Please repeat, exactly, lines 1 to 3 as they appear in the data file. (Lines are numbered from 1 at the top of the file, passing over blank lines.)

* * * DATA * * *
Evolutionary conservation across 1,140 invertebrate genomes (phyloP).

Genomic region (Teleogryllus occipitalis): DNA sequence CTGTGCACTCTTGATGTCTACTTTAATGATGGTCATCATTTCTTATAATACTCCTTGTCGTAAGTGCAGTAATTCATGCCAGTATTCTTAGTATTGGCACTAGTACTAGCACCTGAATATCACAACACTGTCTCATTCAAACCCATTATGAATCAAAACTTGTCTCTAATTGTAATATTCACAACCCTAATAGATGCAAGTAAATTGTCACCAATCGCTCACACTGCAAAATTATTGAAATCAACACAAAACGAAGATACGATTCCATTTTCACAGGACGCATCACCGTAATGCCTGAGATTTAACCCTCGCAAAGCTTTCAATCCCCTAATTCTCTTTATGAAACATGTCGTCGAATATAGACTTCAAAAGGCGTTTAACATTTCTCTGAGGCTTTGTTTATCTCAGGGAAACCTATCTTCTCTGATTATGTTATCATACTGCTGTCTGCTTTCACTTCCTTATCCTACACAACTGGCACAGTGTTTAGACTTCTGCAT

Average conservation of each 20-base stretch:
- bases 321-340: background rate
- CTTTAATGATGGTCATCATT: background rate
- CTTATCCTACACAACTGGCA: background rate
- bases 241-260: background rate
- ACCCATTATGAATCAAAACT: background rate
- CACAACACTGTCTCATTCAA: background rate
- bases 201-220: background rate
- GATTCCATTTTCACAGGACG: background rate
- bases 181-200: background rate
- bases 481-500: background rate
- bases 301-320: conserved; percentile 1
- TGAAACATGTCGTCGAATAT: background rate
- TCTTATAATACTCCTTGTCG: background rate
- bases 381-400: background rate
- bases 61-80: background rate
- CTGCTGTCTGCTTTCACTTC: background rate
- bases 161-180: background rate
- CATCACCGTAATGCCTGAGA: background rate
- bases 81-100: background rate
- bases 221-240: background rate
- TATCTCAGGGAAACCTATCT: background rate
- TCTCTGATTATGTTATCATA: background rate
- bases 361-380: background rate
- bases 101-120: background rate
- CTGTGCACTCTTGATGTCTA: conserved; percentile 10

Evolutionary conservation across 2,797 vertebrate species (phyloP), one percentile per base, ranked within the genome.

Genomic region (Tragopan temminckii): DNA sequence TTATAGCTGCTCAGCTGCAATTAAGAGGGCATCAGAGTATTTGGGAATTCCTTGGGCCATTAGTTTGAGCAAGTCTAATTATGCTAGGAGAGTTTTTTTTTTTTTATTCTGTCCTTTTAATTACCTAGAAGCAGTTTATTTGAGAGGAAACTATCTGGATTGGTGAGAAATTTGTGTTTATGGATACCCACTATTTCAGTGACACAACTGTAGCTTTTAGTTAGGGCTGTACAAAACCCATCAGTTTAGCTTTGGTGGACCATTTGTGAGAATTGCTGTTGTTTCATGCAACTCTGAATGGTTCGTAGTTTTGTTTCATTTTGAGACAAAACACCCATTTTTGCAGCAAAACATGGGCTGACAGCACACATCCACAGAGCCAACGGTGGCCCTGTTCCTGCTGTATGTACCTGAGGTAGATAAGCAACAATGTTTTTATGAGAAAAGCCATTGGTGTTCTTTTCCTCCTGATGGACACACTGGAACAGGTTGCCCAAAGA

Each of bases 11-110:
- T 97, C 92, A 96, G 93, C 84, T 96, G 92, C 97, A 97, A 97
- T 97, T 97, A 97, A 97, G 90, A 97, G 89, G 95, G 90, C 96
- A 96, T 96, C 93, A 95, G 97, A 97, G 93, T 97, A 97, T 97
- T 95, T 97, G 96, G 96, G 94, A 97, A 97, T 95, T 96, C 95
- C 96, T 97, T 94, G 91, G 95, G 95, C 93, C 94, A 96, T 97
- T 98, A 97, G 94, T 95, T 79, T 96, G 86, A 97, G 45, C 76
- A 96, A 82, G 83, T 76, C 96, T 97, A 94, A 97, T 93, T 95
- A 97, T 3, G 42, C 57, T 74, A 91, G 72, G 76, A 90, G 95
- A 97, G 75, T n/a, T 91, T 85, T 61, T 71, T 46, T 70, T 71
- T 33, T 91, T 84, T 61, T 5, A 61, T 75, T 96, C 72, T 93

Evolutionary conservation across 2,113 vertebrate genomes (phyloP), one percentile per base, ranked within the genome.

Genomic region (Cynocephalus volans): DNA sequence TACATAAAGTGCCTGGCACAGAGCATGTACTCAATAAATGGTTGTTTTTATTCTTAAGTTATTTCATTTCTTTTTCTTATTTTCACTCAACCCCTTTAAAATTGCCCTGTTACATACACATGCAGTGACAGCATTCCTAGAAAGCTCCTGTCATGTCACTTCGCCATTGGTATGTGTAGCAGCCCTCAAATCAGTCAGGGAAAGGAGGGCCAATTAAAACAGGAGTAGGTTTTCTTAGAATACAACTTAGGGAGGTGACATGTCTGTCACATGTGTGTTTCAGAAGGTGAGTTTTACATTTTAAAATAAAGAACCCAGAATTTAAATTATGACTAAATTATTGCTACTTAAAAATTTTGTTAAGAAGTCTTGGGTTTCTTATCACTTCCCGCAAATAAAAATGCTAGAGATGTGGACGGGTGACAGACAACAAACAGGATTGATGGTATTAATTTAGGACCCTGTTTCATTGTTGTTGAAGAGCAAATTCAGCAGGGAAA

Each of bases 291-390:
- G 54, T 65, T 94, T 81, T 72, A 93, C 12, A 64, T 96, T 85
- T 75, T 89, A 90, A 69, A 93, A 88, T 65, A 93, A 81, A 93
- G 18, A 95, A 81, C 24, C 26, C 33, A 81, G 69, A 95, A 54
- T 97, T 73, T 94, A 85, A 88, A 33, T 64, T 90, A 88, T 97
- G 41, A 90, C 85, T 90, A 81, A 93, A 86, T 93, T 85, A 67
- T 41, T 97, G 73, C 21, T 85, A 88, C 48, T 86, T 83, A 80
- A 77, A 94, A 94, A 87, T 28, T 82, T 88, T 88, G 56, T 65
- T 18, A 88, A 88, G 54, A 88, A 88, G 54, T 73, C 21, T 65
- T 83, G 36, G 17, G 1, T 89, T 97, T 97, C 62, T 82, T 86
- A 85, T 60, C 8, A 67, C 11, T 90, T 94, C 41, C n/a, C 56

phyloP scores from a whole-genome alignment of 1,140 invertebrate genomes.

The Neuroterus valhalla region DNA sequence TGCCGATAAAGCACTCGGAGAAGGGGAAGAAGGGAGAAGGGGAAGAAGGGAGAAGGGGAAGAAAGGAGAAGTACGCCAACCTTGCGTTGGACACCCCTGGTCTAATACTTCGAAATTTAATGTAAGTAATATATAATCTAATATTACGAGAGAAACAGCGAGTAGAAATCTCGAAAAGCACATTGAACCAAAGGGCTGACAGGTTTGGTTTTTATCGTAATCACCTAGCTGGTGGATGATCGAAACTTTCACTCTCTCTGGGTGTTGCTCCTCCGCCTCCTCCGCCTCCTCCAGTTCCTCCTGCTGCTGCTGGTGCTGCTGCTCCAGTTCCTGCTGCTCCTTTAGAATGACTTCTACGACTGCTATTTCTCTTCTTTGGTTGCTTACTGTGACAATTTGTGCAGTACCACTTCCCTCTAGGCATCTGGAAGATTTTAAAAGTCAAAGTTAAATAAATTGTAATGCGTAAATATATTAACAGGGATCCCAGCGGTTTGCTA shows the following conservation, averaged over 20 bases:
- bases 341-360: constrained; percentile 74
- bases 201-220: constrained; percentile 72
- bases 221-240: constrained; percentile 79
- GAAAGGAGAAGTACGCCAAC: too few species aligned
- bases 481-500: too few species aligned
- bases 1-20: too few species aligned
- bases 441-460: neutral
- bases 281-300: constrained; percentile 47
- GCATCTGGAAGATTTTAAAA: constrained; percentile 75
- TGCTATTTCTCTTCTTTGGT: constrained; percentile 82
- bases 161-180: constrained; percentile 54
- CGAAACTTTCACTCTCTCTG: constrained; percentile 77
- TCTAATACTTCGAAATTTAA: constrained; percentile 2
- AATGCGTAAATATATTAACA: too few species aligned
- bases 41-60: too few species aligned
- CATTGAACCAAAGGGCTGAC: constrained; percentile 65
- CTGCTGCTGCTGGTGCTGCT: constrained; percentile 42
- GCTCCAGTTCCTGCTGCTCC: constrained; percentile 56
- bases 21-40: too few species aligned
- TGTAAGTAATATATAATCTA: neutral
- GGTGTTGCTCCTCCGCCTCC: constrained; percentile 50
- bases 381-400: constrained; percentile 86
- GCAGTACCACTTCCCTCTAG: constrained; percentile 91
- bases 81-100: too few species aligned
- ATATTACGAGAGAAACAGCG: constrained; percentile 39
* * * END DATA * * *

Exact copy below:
Evolutionary conservation across 1,140 invertebrate genomes (phyloP).

Genomic region (Teleogryllus occipitalis): DNA sequence CTGTGCACTCTTGATGTCTACTTTAATGATGGTCATCATTTCTTATAATACTCCTTGTCGTAAGTGCAGTAATTCATGCCAGTATTCTTAGTATTGGCACTAGTACTAGCACCTGAATATCACAACACTGTCTCATTCAAACCCATTATGAATCAAAACTTGTCTCTAATTGTAATATTCACAACCCTAATAGATGCAAGTAAATTGTCACCAATCGCTCACACTGCAAAATTATTGAAATCAACACAAAACGAAGATACGATTCCATTTTCACAGGACGCATCACCGTAATGCCTGAGATTTAACCCTCGCAAAGCTTTCAATCCCCTAATTCTCTTTATGAAACATGTCGTCGAATATAGACTTCAAAAGGCGTTTAACATTTCTCTGAGGCTTTGTTTATCTCAGGGAAACCTATCTTCTCTGATTATGTTATCATACTGCTGTCTGCTTTCACTTCCTTATCCTACACAACTGGCACAGTGTTTAGACTTCTGCAT

Average conservation of each 20-base stretch: